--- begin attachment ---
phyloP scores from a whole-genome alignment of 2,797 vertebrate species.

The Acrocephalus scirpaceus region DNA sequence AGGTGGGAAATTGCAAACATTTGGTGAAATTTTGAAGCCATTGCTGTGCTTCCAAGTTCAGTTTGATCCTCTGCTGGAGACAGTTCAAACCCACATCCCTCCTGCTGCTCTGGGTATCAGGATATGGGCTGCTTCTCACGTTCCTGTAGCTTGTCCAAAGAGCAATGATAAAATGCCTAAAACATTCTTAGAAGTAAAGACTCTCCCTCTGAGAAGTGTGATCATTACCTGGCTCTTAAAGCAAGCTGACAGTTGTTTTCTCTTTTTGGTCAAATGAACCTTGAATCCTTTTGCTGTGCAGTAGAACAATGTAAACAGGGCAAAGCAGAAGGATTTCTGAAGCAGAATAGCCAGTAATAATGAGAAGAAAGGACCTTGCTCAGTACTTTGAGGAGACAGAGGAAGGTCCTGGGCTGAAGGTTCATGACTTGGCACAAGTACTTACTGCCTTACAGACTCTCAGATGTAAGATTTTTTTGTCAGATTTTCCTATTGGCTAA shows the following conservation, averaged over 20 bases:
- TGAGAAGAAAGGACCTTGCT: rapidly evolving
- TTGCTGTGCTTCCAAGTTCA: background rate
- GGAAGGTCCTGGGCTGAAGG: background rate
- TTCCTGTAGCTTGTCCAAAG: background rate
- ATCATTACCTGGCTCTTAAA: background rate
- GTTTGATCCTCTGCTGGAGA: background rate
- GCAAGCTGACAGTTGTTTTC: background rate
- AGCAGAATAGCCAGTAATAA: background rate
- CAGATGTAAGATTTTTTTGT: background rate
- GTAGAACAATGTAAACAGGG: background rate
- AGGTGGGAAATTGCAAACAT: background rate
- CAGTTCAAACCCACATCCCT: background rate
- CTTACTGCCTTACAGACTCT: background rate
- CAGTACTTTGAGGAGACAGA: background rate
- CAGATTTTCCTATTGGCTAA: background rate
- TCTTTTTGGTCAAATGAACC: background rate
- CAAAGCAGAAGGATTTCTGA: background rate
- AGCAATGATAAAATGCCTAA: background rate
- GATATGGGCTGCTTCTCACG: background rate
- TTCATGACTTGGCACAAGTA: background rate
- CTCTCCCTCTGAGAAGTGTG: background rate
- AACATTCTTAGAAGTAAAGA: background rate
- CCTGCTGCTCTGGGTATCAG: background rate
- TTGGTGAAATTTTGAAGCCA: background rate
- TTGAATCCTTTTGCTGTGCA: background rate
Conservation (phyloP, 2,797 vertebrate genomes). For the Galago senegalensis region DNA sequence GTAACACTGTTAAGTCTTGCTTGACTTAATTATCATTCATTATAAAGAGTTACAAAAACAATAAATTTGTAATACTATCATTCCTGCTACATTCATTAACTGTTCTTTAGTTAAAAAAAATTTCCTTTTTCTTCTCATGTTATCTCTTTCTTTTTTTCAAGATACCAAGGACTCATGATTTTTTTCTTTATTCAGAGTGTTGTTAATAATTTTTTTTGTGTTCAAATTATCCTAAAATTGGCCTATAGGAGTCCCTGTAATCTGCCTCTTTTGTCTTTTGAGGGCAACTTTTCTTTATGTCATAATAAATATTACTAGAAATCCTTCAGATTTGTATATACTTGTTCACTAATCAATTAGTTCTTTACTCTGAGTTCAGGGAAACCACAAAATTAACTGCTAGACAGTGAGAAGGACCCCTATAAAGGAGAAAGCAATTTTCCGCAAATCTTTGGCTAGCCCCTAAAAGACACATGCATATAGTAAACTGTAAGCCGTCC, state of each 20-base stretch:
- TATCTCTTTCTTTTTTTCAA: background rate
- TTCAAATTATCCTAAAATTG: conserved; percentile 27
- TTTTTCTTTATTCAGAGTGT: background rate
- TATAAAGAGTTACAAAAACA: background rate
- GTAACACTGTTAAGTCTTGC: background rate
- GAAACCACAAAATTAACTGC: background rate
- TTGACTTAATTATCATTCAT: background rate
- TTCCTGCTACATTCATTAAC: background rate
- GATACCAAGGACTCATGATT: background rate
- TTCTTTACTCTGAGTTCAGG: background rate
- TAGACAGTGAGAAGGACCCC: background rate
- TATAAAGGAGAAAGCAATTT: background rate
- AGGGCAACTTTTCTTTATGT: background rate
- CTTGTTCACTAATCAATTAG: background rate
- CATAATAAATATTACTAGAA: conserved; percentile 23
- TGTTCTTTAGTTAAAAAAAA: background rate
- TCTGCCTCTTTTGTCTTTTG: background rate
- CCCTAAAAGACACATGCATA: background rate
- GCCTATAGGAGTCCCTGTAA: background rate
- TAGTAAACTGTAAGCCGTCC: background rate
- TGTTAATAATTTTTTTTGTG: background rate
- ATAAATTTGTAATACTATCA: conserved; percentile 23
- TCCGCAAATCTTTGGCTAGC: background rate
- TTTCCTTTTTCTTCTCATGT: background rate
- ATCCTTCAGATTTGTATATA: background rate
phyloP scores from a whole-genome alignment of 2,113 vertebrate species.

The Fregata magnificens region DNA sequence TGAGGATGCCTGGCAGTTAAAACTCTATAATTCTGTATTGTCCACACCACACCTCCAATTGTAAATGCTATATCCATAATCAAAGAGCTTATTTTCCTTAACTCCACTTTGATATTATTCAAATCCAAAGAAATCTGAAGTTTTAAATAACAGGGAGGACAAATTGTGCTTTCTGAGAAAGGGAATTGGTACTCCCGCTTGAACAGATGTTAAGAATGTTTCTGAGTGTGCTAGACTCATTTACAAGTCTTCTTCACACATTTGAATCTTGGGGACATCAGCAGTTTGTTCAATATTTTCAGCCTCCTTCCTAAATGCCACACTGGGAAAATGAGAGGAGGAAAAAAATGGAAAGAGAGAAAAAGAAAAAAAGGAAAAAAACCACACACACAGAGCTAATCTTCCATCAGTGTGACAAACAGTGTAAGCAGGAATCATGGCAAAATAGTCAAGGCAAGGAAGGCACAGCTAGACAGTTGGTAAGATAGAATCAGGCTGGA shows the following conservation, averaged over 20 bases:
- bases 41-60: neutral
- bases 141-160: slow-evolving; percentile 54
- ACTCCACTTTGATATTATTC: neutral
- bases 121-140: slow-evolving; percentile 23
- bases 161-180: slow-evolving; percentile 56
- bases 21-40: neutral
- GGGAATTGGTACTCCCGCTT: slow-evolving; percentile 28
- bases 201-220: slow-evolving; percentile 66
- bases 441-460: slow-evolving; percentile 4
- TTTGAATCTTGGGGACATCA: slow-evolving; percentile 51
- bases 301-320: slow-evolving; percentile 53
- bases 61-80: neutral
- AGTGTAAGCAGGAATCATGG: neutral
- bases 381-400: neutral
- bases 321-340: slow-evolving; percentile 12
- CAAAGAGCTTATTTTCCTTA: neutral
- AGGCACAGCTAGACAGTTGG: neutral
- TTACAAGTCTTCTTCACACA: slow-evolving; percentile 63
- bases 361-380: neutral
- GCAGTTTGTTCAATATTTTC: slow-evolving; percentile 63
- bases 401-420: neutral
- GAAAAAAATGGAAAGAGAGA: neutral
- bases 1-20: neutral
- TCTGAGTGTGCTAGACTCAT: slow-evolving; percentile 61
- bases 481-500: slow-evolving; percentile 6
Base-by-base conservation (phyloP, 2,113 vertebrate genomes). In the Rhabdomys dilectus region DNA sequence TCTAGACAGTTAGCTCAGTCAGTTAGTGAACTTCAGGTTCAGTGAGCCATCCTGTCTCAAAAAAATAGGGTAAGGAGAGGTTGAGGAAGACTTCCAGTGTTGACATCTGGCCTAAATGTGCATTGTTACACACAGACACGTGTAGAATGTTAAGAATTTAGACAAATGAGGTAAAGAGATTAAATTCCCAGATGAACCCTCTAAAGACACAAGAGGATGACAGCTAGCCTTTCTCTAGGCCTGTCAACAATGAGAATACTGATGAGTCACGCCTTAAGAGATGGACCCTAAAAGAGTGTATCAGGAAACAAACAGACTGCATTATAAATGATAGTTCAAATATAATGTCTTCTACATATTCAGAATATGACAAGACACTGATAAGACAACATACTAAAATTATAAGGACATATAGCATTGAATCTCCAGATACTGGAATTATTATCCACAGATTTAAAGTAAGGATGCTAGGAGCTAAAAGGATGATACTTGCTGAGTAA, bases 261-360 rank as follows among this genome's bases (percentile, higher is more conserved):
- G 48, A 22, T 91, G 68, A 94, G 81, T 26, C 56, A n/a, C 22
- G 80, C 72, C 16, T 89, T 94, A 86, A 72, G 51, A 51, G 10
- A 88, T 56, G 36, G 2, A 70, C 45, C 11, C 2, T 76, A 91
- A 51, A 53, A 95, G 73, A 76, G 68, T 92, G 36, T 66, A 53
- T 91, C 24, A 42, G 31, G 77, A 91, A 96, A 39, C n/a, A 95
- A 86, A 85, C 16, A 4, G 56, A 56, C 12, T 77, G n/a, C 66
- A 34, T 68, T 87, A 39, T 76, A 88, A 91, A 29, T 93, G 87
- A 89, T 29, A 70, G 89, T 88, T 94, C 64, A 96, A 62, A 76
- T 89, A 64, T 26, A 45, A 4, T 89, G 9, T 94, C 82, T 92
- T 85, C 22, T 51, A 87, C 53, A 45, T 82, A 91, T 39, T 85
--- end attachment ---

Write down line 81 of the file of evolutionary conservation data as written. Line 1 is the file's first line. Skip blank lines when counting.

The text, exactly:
Base-by-base conservation (phyloP, 2,113 vertebrate genomes). In the Rhabdomys dilectus region DNA sequence TCTAGACAGTTAGCTCAGTCAGTTAGTGAACTTCAGGTTCAGTGAGCCATCCTGTCTCAAAAAAATAGGGTAAGGAGAGGTTGAGGAAGACTTCCAGTGTTGACATCTGGCCTAAATGTGCATTGTTACACACAGACACGTGTAGAATGTTAAGAATTTAGACAAATGAGGTAAAGAGATTAAATTCCCAGATGAACCCTCTAAAGACACAAGAGGATGACAGCTAGCCTTTCTCTAGGCCTGTCAACAATGAGAATACTGATGAGTCACGCCTTAAGAGATGGACCCTAAAAGAGTGTATCAGGAAACAAACAGACTGCATTATAAATGATAGTTCAAATATAATGTCTTCTACATATTCAGAATATGACAAGACACTGATAAGACAACATACTAAAATTATAAGGACATATAGCATTGAATCTCCAGATACTGGAATTATTATCCACAGATTTAAAGTAAGGATGCTAGGAGCTAAAAGGATGATACTTGCTGAGTAA, bases 261-360 rank as follows among this genome's bases (percentile, higher is more conserved):